Hans Zomer argues that it is time to take the science and practice of behavioural change seriously. When faced with society-wide challenges, it is important to highlight the actions of those who are willing and able to lead by example, generating the type of collective action that is central to systemic change.

After nearly two years of trying to come to terms with the Covid-19 pandemic, we have learned a lot about ourselves. We have had to come to terms with the devastating cost of the crisis, in terms of lives lost or forever changed, jobs lost, connections broken and homes wrecked by domestic violence.

But we have also learned that, contrary to what we have been led to believe by scores of apocalyptic films and books, crises tend to bring out the best in people. In the case of the Covid-19 pandemic, we have, by and large, distinguished ourselves by the solidarity, kindness and calmness with which we responded to the unprecedented changes to our lives.

In future years, when we look back at the Covid-19 pandemic, it is likely that we will highlight how we managed to create a crisis response in which the vast majority among us agreed on the urgency of the situation, and how we accepted dramatic changes to our lives in order to counter the threat. We shared a sense of urgency, we knew that a solution was possible, and we developed the trust that, if we all did our bit, we would solve the crisis together.

Urgency of the climate crisis

These elements are also going to prove crucial as we try to address that other crisis humanity is currently facing: climate chaos and extensive biodiversity loss.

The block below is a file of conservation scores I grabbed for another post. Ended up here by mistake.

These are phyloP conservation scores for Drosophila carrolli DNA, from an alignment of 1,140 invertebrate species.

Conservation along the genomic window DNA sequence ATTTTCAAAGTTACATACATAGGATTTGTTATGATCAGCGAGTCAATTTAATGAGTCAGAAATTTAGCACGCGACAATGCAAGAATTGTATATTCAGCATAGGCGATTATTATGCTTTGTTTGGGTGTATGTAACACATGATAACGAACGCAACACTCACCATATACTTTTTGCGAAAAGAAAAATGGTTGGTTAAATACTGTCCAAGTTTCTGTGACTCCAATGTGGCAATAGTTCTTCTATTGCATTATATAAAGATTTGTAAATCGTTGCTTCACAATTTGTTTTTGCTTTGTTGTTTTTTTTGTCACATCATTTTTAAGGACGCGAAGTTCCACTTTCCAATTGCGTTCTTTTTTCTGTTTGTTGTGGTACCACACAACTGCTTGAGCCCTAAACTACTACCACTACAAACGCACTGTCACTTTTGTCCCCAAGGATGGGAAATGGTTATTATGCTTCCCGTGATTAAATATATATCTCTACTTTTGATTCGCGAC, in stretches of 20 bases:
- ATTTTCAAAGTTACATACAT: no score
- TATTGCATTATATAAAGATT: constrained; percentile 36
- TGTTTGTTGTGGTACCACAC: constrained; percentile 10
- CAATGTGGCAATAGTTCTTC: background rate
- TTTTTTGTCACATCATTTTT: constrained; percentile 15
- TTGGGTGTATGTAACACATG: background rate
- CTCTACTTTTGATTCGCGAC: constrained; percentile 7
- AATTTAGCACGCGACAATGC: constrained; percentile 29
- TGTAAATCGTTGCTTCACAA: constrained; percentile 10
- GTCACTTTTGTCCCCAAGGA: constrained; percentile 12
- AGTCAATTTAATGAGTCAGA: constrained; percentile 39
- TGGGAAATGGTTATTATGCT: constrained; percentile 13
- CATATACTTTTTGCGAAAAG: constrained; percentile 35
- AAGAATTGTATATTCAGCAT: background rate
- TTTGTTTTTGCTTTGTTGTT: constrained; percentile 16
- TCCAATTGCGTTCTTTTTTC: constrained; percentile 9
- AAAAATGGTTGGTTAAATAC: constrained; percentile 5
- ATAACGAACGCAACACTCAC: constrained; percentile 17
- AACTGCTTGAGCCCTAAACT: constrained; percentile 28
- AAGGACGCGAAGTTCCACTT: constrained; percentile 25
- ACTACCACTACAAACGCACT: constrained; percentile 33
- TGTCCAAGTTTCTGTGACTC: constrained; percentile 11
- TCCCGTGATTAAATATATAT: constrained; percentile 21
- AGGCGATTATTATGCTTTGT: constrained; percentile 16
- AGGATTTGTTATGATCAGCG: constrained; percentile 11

As with the Covid-19 pandemic, climate change is affecting us all. And just as with Covid, our personal behaviour is going to determine, to a large degree, whether our response to the crisis will be successful. Importantly, however, and in contrast to the pandemic, not all of us are convinced of either the urgency of corrective action or that we are personally affected.

A recent international poll among citizens in 50 countries found that two-thirds of people said that climate change represents a “global emergency”. And a recent poll in Ireland found that 90% of respondents said that Ireland has a responsibility to act on climate change.

Crucially, however, polls, including recent work by The Good Information Project/Ireland Thinks, show that a majority of people feel that they are already doing more than others to prevent it. These polls suggest that few people are willing to drastically change their lifestyle, saying instead that ‘the Government’ needs to do the heavy lifting. Others place their faith in technological advances, hoping that new technologies will make the transition towards a zero-carbon society a lot easier.

Live differently, travel differently

Yet we all know that societal challenges require social innovation, rather than technological innovation. If we are serious about tackling climate change, we must adapt our lifestyles and our behaviours, rather than hope that tech gizmos will save us.

The government has already taken many measures to put Ireland on a more sustainable path. But, just as the Government could not defeat Covid by itself, so too will it need citizens to do their bit. For our society to adapt and change, people must accept, adopt and apply the necessary changes into their own lives.

Sustainability requires lasting changes in our behaviour as citizens.

It is therefore time to start paying attention to the question of how to bring about the social transition we need.